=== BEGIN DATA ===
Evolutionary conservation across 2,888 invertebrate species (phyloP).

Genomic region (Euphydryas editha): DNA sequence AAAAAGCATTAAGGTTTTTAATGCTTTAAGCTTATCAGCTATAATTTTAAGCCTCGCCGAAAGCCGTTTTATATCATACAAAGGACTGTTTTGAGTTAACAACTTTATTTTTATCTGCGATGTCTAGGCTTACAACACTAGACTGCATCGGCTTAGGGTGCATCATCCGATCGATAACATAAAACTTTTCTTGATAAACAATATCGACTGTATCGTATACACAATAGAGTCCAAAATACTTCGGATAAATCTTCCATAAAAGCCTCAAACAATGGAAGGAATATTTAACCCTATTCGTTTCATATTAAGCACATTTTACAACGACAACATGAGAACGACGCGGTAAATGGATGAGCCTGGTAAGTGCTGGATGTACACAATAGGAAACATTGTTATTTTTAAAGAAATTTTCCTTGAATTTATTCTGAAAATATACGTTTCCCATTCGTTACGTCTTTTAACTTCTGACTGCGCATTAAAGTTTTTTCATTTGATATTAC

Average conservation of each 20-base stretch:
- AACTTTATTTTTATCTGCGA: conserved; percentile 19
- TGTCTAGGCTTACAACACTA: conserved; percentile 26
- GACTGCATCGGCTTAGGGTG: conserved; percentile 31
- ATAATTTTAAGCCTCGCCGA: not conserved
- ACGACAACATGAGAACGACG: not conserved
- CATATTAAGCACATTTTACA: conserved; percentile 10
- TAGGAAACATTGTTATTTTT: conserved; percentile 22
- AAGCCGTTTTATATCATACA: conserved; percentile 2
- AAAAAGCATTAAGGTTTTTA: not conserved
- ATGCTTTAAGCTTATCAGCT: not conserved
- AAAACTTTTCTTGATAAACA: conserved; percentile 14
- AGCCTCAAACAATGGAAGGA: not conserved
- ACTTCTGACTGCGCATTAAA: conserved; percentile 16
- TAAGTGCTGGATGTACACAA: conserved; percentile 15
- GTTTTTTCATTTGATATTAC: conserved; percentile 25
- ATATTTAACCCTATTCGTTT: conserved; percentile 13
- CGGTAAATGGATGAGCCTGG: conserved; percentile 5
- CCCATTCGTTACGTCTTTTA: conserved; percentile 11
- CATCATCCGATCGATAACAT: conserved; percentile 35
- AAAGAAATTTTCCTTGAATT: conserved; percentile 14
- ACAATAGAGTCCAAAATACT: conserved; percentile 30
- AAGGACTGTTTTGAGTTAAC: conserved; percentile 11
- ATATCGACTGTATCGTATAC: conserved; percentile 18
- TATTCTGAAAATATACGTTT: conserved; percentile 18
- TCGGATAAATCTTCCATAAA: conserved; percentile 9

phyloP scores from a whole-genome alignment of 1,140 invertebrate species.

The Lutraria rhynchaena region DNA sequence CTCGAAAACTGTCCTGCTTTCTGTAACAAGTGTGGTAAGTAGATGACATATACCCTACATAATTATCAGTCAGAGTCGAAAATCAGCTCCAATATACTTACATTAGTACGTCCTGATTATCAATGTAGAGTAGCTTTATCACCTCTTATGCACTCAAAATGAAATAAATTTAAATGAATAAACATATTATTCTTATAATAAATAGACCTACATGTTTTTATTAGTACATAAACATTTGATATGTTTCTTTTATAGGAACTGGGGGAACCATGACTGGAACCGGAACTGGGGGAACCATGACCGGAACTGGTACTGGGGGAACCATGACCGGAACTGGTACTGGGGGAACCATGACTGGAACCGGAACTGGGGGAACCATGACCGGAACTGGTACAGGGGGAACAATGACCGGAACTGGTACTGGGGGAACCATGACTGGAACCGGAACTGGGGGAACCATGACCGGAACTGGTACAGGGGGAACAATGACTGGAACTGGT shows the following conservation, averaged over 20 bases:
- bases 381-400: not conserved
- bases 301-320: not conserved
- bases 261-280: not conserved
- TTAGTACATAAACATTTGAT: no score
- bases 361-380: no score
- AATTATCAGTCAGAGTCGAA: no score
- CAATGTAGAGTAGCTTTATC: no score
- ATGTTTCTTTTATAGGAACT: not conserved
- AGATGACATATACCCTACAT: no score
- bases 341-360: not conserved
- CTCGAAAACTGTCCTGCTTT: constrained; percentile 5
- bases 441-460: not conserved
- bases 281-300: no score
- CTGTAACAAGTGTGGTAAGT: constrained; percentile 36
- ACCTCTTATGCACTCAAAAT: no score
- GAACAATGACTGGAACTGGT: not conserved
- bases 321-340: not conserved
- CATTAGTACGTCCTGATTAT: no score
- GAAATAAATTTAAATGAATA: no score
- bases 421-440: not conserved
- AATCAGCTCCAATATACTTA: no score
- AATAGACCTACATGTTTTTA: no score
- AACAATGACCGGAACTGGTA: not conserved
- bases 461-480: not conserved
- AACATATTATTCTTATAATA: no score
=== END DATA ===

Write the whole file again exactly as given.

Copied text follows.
Evolutionary conservation across 2,888 invertebrate species (phyloP).

Genomic region (Euphydryas editha): DNA sequence AAAAAGCATTAAGGTTTTTAATGCTTTAAGCTTATCAGCTATAATTTTAAGCCTCGCCGAAAGCCGTTTTATATCATACAAAGGACTGTTTTGAGTTAACAACTTTATTTTTATCTGCGATGTCTAGGCTTACAACACTAGACTGCATCGGCTTAGGGTGCATCATCCGATCGATAACATAAAACTTTTCTTGATAAACAATATCGACTGTATCGTATACACAATAGAGTCCAAAATACTTCGGATAAATCTTCCATAAAAGCCTCAAACAATGGAAGGAATATTTAACCCTATTCGTTTCATATTAAGCACATTTTACAACGACAACATGAGAACGACGCGGTAAATGGATGAGCCTGGTAAGTGCTGGATGTACACAATAGGAAACATTGTTATTTTTAAAGAAATTTTCCTTGAATTTATTCTGAAAATATACGTTTCCCATTCGTTACGTCTTTTAACTTCTGACTGCGCATTAAAGTTTTTTCATTTGATATTAC

Average conservation of each 20-base stretch:
- AACTTTATTTTTATCTGCGA: conserved; percentile 19
- TGTCTAGGCTTACAACACTA: conserved; percentile 26
- GACTGCATCGGCTTAGGGTG: conserved; percentile 31
- ATAATTTTAAGCCTCGCCGA: not conserved
- ACGACAACATGAGAACGACG: not conserved
- CATATTAAGCACATTTTACA: conserved; percentile 10
- TAGGAAACATTGTTATTTTT: conserved; percentile 22
- AAGCCGTTTTATATCATACA: conserved; percentile 2
- AAAAAGCATTAAGGTTTTTA: not conserved
- ATGCTTTAAGCTTATCAGCT: not conserved
- AAAACTTTTCTTGATAAACA: conserved; percentile 14
- AGCCTCAAACAATGGAAGGA: not conserved
- ACTTCTGACTGCGCATTAAA: conserved; percentile 16
- TAAGTGCTGGATGTACACAA: conserved; percentile 15
- GTTTTTTCATTTGATATTAC: conserved; percentile 25
- ATATTTAACCCTATTCGTTT: conserved; percentile 13
- CGGTAAATGGATGAGCCTGG: conserved; percentile 5
- CCCATTCGTTACGTCTTTTA: conserved; percentile 11
- CATCATCCGATCGATAACAT: conserved; percentile 35
- AAAGAAATTTTCCTTGAATT: conserved; percentile 14
- ACAATAGAGTCCAAAATACT: conserved; percentile 30
- AAGGACTGTTTTGAGTTAAC: conserved; percentile 11
- ATATCGACTGTATCGTATAC: conserved; percentile 18
- TATTCTGAAAATATACGTTT: conserved; percentile 18
- TCGGATAAATCTTCCATAAA: conserved; percentile 9

phyloP scores from a whole-genome alignment of 1,140 invertebrate species.

The Lutraria rhynchaena region DNA sequence CTCGAAAACTGTCCTGCTTTCTGTAACAAGTGTGGTAAGTAGATGACATATACCCTACATAATTATCAGTCAGAGTCGAAAATCAGCTCCAATATACTTACATTAGTACGTCCTGATTATCAATGTAGAGTAGCTTTATCACCTCTTATGCACTCAAAATGAAATAAATTTAAATGAATAAACATATTATTCTTATAATAAATAGACCTACATGTTTTTATTAGTACATAAACATTTGATATGTTTCTTTTATAGGAACTGGGGGAACCATGACTGGAACCGGAACTGGGGGAACCATGACCGGAACTGGTACTGGGGGAACCATGACCGGAACTGGTACTGGGGGAACCATGACTGGAACCGGAACTGGGGGAACCATGACCGGAACTGGTACAGGGGGAACAATGACCGGAACTGGTACTGGGGGAACCATGACTGGAACCGGAACTGGGGGAACCATGACCGGAACTGGTACAGGGGGAACAATGACTGGAACTGGT shows the following conservation, averaged over 20 bases:
- bases 381-400: not conserved
- bases 301-320: not conserved
- bases 261-280: not conserved
- TTAGTACATAAACATTTGAT: no score
- bases 361-380: no score
- AATTATCAGTCAGAGTCGAA: no score
- CAATGTAGAGTAGCTTTATC: no score
- ATGTTTCTTTTATAGGAACT: not conserved
- AGATGACATATACCCTACAT: no score
- bases 341-360: not conserved
- CTCGAAAACTGTCCTGCTTT: constrained; percentile 5
- bases 441-460: not conserved
- bases 281-300: no score
- CTGTAACAAGTGTGGTAAGT: constrained; percentile 36
- ACCTCTTATGCACTCAAAAT: no score
- GAACAATGACTGGAACTGGT: not conserved
- bases 321-340: not conserved
- CATTAGTACGTCCTGATTAT: no score
- GAAATAAATTTAAATGAATA: no score
- bases 421-440: not conserved
- AATCAGCTCCAATATACTTA: no score
- AATAGACCTACATGTTTTTA: no score
- AACAATGACCGGAACTGGTA: not conserved
- bases 461-480: not conserved
- AACATATTATTCTTATAATA: no score